Your parents need you and your siblings to step up and take care of them, a little or a lot. To make the right things happen , you will all need to work together. And yet your siblings may have very different ideas of what’s best for mom and dad. They may be completely uninterested in helping, leaving you with the responsibility. Or they may take charge and not allow you to help, or criticize whatever help you do give. Will you and your siblings be able to reach an understanding and work together, or will the challenges you face tear you apart?
Some of the issues you will face may include:
- How will you decide on the best care for your parents without conflict, guilt or anger?
- Who will make the major decisions,on medical or financial matters when your parents are no longer capable?
- Who will assume caregiving responsibility, how can you share this responsibility? How will you deal with unequal effort and power struggles?
- Who will make the decision regarding division and disposal of assets and avoid hurt feelings and jealousy?
- How will you deal with unresolved childhood rivalries?
Most of us are busy living our lives, raising our families working juggling so many balls. Not all families will be in conflict over what’s best for mom or dad at this time in their life, but even those who want the same outcome will face challenges.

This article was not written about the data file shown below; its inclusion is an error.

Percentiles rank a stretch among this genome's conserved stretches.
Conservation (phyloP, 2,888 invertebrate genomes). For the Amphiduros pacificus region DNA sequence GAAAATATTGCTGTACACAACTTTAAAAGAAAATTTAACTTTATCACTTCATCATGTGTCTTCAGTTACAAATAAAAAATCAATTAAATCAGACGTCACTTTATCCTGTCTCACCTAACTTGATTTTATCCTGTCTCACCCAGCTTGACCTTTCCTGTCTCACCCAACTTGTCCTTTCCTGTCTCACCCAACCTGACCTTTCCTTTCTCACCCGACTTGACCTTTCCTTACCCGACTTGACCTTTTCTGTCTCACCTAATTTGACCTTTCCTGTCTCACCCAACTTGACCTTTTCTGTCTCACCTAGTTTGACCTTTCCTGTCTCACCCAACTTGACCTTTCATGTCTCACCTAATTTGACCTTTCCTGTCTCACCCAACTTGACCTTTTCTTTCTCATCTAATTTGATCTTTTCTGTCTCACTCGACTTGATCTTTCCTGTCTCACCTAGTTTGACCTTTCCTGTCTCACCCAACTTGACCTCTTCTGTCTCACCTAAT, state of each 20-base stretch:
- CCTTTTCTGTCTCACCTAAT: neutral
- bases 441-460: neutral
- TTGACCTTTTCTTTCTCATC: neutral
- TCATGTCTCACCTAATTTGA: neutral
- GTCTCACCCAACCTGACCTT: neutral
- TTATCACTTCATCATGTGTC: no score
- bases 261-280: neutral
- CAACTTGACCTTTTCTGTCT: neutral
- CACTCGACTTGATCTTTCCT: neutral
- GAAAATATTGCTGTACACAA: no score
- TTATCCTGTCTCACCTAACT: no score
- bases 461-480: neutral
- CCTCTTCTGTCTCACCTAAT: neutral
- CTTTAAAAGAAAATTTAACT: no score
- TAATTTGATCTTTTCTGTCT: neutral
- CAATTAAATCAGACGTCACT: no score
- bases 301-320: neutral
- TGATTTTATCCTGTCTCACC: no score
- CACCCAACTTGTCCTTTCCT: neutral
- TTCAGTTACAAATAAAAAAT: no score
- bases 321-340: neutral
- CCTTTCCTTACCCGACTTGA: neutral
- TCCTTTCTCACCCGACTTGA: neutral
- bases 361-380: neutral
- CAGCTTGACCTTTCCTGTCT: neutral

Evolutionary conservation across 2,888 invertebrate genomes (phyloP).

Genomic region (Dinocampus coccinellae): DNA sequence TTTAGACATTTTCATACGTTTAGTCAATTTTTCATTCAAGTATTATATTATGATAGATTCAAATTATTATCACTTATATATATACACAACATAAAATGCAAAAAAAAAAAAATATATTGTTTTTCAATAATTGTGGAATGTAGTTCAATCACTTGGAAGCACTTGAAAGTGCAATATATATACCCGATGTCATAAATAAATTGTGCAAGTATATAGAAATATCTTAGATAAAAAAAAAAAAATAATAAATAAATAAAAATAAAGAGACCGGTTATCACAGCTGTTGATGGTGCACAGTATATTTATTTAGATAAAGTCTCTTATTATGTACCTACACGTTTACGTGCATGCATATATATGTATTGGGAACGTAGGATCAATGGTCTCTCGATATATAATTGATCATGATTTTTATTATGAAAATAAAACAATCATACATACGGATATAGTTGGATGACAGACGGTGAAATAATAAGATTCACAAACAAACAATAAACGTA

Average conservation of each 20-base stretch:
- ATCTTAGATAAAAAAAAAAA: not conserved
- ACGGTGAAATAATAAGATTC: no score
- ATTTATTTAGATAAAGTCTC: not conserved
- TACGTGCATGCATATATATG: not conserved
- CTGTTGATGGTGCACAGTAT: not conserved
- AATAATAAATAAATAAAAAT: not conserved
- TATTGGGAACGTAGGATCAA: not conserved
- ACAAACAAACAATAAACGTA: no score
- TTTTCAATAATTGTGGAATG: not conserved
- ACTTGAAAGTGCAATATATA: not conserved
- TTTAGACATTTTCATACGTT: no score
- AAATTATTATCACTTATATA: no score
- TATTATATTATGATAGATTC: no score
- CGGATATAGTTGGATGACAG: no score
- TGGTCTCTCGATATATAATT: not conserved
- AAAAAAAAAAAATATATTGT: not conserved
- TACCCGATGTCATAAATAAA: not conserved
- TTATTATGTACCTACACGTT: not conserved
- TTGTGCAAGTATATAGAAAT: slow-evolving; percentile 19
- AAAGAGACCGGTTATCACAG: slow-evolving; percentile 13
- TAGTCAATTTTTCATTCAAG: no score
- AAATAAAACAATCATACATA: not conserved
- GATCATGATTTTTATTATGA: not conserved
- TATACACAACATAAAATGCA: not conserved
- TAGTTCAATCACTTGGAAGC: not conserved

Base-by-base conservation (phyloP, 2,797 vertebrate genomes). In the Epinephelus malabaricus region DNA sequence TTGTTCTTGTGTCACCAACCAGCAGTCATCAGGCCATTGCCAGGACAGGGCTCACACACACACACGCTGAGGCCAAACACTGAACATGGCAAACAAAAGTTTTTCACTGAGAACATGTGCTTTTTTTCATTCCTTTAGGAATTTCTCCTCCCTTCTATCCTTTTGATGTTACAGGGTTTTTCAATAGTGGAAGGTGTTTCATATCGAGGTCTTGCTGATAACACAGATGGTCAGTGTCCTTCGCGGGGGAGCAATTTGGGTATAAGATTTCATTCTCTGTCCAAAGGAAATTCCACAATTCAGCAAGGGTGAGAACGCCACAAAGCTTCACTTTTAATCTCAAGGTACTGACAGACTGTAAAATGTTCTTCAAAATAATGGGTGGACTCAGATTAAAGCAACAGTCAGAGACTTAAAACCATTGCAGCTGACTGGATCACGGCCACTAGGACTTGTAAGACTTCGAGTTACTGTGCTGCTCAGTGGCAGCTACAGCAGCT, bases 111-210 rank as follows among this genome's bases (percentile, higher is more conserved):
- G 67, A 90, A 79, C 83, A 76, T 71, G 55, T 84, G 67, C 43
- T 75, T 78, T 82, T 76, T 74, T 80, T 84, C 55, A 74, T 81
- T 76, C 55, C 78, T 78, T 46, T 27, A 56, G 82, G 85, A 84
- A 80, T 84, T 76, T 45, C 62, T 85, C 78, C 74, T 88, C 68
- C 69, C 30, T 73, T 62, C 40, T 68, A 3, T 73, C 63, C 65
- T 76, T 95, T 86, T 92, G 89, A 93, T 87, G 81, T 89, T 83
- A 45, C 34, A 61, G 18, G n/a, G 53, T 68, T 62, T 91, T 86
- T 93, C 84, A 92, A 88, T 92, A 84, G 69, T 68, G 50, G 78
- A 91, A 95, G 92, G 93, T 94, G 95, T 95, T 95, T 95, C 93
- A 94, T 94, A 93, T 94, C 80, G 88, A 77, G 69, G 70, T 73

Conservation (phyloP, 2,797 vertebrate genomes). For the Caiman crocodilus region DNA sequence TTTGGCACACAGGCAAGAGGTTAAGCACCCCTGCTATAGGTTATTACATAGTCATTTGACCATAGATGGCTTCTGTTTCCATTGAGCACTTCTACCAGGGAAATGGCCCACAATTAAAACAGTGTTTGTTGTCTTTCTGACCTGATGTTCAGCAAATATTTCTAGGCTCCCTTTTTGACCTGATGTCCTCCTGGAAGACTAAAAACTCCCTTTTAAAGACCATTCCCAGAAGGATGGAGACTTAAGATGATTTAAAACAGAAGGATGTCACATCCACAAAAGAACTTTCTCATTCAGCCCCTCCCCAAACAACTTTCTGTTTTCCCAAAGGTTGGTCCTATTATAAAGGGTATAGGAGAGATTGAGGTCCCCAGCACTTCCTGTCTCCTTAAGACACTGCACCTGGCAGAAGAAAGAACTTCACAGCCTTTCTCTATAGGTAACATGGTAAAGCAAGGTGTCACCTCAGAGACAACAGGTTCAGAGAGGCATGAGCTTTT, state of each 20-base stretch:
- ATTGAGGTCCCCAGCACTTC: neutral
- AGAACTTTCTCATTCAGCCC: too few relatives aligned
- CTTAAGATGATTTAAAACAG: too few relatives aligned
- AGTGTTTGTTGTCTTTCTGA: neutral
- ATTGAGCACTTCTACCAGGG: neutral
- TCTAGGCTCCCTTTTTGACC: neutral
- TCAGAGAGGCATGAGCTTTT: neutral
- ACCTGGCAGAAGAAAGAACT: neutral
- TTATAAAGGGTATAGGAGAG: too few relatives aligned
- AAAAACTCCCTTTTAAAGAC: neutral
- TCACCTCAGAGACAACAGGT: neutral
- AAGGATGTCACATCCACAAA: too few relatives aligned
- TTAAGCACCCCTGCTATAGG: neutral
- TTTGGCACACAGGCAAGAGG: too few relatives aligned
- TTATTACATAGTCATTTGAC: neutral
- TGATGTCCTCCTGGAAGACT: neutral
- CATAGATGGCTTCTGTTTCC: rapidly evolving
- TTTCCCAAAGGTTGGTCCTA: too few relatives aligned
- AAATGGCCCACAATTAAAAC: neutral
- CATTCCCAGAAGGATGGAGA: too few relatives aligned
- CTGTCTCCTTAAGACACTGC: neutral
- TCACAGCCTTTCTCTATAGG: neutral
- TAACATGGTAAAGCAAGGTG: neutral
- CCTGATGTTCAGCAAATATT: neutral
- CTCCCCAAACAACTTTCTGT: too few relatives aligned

If your family members are at odds, consider hiring a geriatric-care manager, a mediator who specializes in the elderly, or a family therapist who can help you negotiate path through the challenges ahead.
10 Warnings Signs of Alzheimer’s
Memory loss that disrupts daily life is not a typical part of aging. It may be a symptom of Alzheimer’s, a fatal brain disease that causes a slow decline in memory, thinking and reasoning skills. Every individual may experience one or more of these signs in different degrees. If you notice any of them, please see a doctor.
1. Memory loss that disrupts daily life
One of the most common signs of Alzheimer’s is memory loss, especially forgetting recently learned information. Others include forgetting important dates or events; asking for the same information over and over; relying on memory aides (e.g., reminder notes or electronic devices) or family members for things they used to handle on their own.